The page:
Because my friends are, as mentioned, caring individuals, they look out for me. They tell me when it's Shark Week on Discovery Channel, knowing the flailing and hammering of my heart that will occur if I see a commercial for it. Jenn, being extra vigilant, even warned me off the Snickers commercial which prominently features ECFs. (Though I confess a shudder when I catch a frame or two as I'm forwarding my DVR... yeargh!)
My friend Shabby even went so far as to make me my own special copy of Finding Nemo sans Bruce. He set up two VCRs and whenever Bruce appeared, he pulled out the video cable so I could hear and keep up with the story, but wouldn't have to see an all-too-realistic cartoon shark; the great white variety bothers me most of all.
I cannot state this strongly enough—while I've worked to get
And before you get all helpful and Wiki-y on me, internets, I know the odds of a shark attack. Did you see the bit where I called it a phobia? That means it's developed well beyond "reasonable fear of a dangerous predator," careening around the corner of "they freak me out a little," landing me squarely in the county of "JeebusOMGthey'recomingtoKILLALLOFME" (a county where, clearly, I have voting rights if not outright residence privileges).
So... yeah. It's kind of a problem, and has been for all of my life.
Nope, I wasn't scarred by a screening of Jaws at a tender age (though that certainly couldn't have helped). I've just always been unduly terrified. I grew up in Michigan—the Sunrise Side, to be specific—and our house was just on the other side of U.S. 23 from Lake Huron. The beaches there are beautiful—sugar sand like in the Caribbean, with clear, cool waters. I don't remember ever not knowing how to swim. I'm surprised I don't have permanently pruny skin from all the time I spent in the water... and you can bet your bippy (if I even knew what a "bippy" was) that when the sun went behind the clouds, I hopped on my floatie and pulled all my limbs in... because you can't trust 'em, those ECFs. They might sneak up when I couldn't see them coming and *WHAM!* I'm shark bait (HOO! HaHa! Sorry—can't resist an opportunity to quote Finding Nemo).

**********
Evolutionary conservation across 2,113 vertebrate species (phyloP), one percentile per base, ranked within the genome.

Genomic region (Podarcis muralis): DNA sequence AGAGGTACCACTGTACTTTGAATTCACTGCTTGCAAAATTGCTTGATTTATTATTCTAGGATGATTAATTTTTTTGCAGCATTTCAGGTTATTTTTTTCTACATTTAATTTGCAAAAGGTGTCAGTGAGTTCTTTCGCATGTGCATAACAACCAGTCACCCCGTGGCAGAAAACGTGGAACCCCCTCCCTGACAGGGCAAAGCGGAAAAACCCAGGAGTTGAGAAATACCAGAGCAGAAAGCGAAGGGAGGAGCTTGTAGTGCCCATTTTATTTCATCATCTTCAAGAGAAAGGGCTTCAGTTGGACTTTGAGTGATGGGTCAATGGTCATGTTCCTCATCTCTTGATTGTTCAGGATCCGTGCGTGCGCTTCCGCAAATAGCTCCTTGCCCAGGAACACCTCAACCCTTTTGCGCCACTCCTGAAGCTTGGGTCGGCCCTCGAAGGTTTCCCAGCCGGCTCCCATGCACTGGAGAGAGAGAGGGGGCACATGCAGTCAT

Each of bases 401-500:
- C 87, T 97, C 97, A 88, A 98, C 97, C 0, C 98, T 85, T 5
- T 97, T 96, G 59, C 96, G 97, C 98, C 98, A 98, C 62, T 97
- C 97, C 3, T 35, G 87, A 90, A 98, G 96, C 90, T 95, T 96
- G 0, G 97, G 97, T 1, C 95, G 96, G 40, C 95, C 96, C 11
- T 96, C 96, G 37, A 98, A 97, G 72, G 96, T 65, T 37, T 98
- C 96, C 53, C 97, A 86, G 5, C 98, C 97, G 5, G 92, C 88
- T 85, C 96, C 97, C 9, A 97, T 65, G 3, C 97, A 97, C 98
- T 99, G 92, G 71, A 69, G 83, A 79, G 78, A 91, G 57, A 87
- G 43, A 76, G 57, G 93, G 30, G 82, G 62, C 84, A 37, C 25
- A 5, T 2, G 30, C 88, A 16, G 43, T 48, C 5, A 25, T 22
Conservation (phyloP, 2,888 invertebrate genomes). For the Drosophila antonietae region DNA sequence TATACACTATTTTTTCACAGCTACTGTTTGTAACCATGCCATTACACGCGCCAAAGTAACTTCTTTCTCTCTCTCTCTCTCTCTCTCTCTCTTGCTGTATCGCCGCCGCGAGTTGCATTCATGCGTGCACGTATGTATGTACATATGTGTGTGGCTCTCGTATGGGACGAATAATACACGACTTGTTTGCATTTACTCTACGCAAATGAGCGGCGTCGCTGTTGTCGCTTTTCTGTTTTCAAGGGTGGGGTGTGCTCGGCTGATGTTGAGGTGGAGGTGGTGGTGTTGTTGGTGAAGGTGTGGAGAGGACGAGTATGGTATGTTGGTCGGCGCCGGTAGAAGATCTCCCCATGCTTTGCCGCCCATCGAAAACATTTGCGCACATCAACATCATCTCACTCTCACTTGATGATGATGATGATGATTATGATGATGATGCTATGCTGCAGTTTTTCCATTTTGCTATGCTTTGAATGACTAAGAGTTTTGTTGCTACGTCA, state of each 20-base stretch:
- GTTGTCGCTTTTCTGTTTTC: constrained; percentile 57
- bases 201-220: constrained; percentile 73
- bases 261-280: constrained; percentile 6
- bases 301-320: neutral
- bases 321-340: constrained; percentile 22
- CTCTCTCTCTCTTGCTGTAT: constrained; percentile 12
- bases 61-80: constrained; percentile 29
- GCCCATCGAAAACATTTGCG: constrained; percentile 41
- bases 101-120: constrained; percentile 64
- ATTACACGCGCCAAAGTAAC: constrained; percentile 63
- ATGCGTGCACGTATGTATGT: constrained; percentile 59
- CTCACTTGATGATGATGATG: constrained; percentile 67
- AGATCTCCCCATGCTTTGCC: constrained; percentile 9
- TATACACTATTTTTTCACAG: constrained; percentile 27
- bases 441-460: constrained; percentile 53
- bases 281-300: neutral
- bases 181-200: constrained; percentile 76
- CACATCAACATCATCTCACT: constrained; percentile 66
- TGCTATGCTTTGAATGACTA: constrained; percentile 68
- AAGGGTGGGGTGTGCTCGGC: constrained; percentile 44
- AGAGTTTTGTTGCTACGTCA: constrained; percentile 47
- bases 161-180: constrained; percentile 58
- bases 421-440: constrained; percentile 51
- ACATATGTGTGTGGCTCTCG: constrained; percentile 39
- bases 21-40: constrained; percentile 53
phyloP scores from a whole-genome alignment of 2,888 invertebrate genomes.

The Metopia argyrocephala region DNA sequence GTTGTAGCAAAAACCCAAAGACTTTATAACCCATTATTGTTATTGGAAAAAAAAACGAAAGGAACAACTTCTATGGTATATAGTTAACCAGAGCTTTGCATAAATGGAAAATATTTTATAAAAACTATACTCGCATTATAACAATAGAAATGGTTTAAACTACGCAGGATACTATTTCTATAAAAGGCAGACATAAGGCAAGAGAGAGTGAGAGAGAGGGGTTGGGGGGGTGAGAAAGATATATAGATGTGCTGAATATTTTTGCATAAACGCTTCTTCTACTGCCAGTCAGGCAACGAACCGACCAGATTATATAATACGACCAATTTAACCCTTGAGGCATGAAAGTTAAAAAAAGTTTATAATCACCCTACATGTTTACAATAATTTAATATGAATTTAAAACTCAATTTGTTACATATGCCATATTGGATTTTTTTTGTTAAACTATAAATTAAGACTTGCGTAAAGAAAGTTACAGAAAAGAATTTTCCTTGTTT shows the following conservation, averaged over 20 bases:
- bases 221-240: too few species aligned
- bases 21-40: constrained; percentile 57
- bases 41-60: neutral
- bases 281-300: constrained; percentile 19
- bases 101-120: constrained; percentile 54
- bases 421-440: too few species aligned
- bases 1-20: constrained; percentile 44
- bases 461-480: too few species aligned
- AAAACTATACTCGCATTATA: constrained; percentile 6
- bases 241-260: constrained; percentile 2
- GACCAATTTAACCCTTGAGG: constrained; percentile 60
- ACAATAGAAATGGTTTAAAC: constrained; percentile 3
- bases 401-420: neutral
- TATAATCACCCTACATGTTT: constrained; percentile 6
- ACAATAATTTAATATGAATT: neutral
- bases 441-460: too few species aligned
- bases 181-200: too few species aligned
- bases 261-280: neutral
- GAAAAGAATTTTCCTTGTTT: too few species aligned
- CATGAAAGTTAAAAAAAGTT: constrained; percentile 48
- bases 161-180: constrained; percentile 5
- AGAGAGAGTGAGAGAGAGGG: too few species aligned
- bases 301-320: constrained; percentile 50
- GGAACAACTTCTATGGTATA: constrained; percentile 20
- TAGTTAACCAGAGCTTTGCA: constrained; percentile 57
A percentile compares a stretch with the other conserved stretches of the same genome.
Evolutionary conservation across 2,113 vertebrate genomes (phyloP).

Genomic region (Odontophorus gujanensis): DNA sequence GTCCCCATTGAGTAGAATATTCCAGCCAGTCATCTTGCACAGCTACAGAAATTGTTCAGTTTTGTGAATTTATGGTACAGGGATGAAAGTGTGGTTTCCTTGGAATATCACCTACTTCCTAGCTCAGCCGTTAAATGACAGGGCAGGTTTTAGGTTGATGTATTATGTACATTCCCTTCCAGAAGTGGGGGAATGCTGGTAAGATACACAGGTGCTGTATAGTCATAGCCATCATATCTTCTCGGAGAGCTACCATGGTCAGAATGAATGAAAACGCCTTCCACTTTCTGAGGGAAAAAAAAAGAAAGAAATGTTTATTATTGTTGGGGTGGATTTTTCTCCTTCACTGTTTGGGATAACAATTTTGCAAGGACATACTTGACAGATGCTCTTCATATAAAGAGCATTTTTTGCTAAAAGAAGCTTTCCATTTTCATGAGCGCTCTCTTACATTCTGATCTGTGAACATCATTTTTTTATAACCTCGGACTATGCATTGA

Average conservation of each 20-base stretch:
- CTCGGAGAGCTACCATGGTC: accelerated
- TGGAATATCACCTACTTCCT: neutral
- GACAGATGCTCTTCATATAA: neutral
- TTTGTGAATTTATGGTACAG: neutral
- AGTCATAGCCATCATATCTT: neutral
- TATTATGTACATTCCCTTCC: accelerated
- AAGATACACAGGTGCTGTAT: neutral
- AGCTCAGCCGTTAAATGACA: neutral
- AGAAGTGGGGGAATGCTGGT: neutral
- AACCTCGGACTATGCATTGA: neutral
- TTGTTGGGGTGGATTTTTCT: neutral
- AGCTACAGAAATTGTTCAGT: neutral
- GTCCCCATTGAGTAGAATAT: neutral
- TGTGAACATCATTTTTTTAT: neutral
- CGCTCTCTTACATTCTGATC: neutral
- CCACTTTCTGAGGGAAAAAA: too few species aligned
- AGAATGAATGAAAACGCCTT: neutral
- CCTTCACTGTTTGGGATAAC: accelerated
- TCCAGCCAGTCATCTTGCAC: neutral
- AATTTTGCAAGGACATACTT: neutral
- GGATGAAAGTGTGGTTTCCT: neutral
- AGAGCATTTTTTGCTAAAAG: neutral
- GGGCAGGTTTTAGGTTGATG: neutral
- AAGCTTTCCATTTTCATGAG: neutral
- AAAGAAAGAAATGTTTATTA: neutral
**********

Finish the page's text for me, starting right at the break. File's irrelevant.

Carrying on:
I can't explain the Why of it; I just know that it Is and always has been in my world. I even tried to get over it. I couldn't have been more than 7 or 8 years old and I remember forcing myself to watch the shark parts of National Geographic to desensitize myself. (What kind of kid does that, internets?!?)
Later in life, I even tried video game therapy. In Animal Crossing, you have to catch fish to earn money/XP and imagine my surprise when in my little bay in my hamlet of Eeeville (yes, that's what I named my town!) I saw dreaded fins!
But no worries, internets. I stayed calm. I conquered those pixelated bastards.
My Mii even put them in a tank and TURNED HER BACK ON THEM. I felt mighty and empowered that I allowed that without losing my mind/lunch/contents of my bladder.
So... even with unfortunate candy commercials and movie trailers, I can keep my world as shark-free as I need it to be in order to function.
See, there's this exhibit in Dallas called Planet Shark and it's trying to murderize me. (Why else would they place billboards all over the D/FW Metroplex featuring the gaping maw of an ECF? Clearly, it's to make me have a stroke and wreck my car; there is precedent set for such chicanery in the animal kingdom, as my friend LE Bean can attest.)
No one warned me, either, internet. I don't know if I've seemed extra sane and together lately or what—STOP LAUGHING!—or folks just didn't have a cell phone handy—seriously, it's NOT FUNNY!—or what, but I wasn't given any warning, and it came a little too close to creating dire circumstances.
I wouldn't be surprised if the ECFs set it up. I mean, they're starting to hybridize now so who knows WHAT they'll get up to next?!
Quick—someone bring me a Snickers to distract me.